The past 24 hours have seen a mini-breakthrough in the stalemate over the government shutdown and debt ceiling with House Republicans looking to pass a six-week debt ceiling hike in return for formal negotiations on the budget and a permanent ban on the Treasury Department’s use of extraordinary measures to extend the debt ceiling. President Obama has already come out against the condition of formal negotiations on the budget so this deal is a non-starter. But Boehner could easily downgrade the “formal negotiations” to a mere resolution seeking Democrats to negotiate, something non-binding and not a substantial concession. In that scenario, would Democrats accept a permanent ban on extraordinary measures? I hope so, not just because it will get us closer to a solution to both crises, but also because it makes policy-sense as well.
A quick recap: We actually hit the debt ceiling of $16.999 trillion in May, but the Treasury Department has been using some strange budgetary gimmicks to extend our borrowing authority. However, those gimmicks, known as extraordinary measures, have a limit and we’ll hit that limit next Thursday. After that, we default. An example of these extraordinary measures including delaying payments for public employee pension funds (more info here). That’s what Republicans want to permanently ban.
This makes a lot of sense. The only thing that using extraordinary measures accomplishes is delaying us from officially breaching the debt limit. But the only time Treasury actually has to use them are when one political party is looking to fight over raising the debt ceiling. Extraordinary measures delays that fight a couple of months. Think about it this way: why is having the debt ceiling fight now better than having it this past May? There never is a good time for these fights (and the debt ceiling should be abolished), but extending them for an undetermined period of time is pointless.
Since Republicans have not put forward an official proposal, Democrats haven’t commented on the idea of banning extraordinary measures. Wonkblog’s Neil Irwin offers one possible reason for White House opposition:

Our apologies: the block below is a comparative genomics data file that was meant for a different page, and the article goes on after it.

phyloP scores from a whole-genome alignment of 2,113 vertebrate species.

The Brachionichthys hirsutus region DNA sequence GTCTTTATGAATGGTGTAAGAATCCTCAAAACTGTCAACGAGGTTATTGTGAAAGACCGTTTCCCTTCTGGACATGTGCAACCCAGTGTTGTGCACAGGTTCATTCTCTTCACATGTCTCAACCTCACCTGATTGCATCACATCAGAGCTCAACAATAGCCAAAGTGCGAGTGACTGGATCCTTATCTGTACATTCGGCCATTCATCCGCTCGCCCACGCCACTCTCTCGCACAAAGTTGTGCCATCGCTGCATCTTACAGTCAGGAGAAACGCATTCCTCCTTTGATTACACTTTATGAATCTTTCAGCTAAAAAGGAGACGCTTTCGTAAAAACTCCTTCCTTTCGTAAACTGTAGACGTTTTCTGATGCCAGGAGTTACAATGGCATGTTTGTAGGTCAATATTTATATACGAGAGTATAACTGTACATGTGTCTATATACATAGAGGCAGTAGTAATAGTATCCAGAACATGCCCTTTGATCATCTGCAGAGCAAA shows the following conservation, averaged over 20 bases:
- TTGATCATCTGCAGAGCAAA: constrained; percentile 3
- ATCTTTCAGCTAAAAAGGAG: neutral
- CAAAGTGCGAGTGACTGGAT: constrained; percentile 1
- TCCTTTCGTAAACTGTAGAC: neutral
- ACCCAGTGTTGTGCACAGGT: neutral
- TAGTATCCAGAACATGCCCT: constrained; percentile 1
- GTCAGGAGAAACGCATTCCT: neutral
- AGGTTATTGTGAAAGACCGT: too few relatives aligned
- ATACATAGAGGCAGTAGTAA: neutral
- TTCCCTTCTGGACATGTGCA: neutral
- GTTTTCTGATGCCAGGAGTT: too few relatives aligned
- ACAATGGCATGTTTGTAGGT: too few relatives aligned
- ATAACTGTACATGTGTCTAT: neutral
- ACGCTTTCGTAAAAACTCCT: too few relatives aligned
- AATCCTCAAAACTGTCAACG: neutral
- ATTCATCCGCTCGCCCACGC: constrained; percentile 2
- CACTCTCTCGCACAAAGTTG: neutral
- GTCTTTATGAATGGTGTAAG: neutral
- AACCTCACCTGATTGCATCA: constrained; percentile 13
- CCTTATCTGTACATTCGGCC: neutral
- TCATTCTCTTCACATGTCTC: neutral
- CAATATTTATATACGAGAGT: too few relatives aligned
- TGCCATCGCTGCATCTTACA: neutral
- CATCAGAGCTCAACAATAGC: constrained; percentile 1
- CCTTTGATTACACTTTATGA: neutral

Such a step would give this and future administrations less leeway to influence when the debt ceiling becomes a binding constraint, so it won’t be shocking if the Obama administration opposes the idea.
One of the dirty secrets of the Treasury’s cash management function is that very few people on earth understand how it really works, and almost all of those people work for the Treasury. So Republicans on Capitol Hill have felt that they don’t have reliable information on when exactly they really, really need to raise the debt ceiling and when Jack Lew & Co. have more tools in their bag of cash management tricks.
That’s all true, but that doesn’t seem like a good reason to keep extraordinary measures. The minority party should never use the debt ceiling as a hostage, but if they are, it’s better for everyone that they have reliable information on when they need to raise the debt ceiling. If House Republicans want to wait until the last second to strike a deal, they really need to know when that last second is. Otherwise, there is a (small) risk we accidentally default. That’s a risk we don’t need to take.
In addition, it’s much easier for journalists and politicians to explain to the public when we hit the debt limit, instead of when Treasury can no longer use extraordinary measures to stop us from breaching it. It’s an unnecessary complication that confuses the public and simply delays a nasty fight with no real benefits. Let’s get rid of it.
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